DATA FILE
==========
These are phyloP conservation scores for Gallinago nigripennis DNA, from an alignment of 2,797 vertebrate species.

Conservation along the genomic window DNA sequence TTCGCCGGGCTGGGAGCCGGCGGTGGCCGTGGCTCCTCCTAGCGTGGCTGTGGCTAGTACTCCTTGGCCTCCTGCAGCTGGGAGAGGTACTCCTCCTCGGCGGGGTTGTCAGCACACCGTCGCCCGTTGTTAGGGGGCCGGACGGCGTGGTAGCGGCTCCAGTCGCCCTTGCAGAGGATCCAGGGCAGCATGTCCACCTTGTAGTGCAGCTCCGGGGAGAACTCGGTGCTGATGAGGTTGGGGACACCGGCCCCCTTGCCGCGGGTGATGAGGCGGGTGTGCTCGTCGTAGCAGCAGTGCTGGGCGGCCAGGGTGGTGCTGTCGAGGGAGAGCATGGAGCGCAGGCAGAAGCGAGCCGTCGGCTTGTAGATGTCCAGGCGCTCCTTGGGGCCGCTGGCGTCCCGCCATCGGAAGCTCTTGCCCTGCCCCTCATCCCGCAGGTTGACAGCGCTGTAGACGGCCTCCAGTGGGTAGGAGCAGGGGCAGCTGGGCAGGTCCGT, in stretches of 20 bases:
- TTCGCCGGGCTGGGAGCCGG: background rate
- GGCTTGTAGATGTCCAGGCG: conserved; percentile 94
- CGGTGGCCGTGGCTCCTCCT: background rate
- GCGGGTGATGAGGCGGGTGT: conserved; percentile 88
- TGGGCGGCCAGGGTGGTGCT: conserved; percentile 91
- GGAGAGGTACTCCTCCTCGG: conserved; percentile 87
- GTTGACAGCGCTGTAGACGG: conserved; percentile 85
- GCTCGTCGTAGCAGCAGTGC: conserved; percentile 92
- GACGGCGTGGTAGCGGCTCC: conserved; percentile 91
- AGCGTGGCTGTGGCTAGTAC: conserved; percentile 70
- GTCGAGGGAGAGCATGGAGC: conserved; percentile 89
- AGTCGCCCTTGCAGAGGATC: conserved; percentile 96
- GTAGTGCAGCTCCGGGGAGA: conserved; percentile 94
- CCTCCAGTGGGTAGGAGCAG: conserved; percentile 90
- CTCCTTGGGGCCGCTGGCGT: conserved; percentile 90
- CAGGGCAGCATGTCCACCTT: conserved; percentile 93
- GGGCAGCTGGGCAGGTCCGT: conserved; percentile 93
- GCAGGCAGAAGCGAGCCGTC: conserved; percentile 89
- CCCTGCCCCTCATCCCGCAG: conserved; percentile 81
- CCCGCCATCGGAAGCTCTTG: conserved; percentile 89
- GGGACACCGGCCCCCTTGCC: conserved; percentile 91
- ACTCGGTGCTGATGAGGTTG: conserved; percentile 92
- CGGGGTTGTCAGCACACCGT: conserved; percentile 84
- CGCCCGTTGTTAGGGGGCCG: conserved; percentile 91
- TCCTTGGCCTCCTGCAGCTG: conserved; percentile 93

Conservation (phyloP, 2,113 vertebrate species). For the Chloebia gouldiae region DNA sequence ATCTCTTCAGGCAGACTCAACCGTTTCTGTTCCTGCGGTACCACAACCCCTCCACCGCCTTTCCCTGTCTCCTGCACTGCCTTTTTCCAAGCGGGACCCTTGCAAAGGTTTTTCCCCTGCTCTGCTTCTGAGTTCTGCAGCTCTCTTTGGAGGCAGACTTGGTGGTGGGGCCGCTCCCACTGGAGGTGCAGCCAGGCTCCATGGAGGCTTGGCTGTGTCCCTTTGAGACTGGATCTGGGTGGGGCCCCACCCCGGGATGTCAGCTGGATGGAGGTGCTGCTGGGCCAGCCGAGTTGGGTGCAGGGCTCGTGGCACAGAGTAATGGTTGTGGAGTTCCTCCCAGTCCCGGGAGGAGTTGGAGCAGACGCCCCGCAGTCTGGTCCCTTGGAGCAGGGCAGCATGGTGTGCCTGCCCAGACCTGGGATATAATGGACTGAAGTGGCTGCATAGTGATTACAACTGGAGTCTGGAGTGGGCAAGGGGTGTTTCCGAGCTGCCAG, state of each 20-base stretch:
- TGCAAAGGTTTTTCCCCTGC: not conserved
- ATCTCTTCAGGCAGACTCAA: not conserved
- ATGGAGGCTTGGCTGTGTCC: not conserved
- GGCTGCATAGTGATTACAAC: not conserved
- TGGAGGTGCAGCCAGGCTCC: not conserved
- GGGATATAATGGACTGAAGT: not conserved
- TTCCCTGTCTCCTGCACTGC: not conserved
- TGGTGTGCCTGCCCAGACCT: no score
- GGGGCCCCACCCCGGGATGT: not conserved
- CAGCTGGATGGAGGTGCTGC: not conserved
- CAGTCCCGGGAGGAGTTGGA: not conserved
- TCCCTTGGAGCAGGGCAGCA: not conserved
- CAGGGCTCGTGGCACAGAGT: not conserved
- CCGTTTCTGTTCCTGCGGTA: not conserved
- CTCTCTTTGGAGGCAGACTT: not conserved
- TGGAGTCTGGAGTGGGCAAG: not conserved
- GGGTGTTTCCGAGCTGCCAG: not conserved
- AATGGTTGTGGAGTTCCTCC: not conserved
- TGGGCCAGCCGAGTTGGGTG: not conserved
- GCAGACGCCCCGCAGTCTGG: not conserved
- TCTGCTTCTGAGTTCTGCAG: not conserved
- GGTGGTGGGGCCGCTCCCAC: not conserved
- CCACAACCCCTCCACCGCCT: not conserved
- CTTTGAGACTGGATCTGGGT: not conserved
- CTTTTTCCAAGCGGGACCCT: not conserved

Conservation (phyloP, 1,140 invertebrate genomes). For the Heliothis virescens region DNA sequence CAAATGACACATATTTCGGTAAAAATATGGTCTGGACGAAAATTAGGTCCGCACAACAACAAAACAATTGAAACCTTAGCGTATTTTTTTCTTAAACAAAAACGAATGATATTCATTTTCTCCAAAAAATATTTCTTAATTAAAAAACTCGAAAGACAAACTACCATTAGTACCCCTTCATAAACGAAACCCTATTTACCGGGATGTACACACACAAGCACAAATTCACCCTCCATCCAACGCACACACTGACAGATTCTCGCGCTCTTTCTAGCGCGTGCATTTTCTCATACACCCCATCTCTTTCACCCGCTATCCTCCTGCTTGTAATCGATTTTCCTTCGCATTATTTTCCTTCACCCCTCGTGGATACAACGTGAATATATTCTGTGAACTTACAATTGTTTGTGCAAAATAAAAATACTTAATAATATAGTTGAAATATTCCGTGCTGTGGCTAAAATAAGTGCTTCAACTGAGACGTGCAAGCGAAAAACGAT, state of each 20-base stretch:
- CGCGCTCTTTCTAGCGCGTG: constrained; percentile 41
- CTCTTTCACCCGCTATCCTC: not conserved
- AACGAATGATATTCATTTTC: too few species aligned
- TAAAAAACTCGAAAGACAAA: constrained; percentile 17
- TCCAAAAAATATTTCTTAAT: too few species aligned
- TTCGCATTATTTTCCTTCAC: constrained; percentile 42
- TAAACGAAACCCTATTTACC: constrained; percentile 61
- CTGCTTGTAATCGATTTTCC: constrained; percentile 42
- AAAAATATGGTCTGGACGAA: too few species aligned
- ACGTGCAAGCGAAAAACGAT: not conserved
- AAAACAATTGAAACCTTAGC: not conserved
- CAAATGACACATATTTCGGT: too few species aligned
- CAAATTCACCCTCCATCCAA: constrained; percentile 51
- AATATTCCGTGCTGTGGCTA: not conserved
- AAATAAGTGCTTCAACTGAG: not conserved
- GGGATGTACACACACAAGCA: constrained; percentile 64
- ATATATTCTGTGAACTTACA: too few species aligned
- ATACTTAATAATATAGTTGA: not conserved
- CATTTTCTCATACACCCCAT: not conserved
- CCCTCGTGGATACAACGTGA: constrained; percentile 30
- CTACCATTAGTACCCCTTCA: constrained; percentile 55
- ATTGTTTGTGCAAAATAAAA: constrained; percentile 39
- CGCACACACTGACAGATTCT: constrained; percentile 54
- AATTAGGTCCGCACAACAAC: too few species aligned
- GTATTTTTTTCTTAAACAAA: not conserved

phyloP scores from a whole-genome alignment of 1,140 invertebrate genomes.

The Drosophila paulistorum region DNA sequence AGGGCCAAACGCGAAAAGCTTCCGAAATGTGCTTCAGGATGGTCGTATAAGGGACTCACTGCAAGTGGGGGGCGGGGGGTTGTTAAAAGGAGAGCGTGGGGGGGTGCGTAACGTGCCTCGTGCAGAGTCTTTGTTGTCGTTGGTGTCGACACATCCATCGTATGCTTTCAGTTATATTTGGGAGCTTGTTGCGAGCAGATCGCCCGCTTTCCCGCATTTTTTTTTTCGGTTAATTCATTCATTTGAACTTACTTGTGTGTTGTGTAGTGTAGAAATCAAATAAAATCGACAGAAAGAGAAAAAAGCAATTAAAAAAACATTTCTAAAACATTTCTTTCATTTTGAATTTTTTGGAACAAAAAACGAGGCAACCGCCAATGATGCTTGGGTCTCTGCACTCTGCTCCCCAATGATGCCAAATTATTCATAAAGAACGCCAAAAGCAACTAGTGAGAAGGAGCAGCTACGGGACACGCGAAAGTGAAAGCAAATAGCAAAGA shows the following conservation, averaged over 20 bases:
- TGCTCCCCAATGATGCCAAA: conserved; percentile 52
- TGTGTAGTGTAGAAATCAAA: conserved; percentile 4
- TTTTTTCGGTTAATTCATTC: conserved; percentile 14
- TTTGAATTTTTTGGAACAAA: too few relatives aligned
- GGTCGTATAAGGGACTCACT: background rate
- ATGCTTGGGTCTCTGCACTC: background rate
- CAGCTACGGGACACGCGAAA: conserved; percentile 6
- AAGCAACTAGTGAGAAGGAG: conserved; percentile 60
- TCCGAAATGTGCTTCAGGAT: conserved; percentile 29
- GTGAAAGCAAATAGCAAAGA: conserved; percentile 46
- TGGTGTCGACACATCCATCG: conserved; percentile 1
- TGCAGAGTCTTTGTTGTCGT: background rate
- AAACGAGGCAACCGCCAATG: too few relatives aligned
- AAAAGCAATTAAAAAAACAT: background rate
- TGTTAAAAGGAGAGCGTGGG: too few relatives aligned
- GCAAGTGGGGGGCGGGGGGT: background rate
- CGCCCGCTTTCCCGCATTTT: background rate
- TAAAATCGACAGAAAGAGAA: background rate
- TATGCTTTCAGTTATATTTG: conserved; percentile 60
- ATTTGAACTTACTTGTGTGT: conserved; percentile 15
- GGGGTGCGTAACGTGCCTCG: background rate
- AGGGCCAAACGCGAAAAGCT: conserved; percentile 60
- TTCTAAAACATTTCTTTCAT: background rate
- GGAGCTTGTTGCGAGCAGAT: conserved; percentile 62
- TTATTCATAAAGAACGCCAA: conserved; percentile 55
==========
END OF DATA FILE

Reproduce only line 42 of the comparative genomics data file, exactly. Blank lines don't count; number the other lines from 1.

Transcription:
- CCGTTTCTGTTCCTGCGGTA: not conserved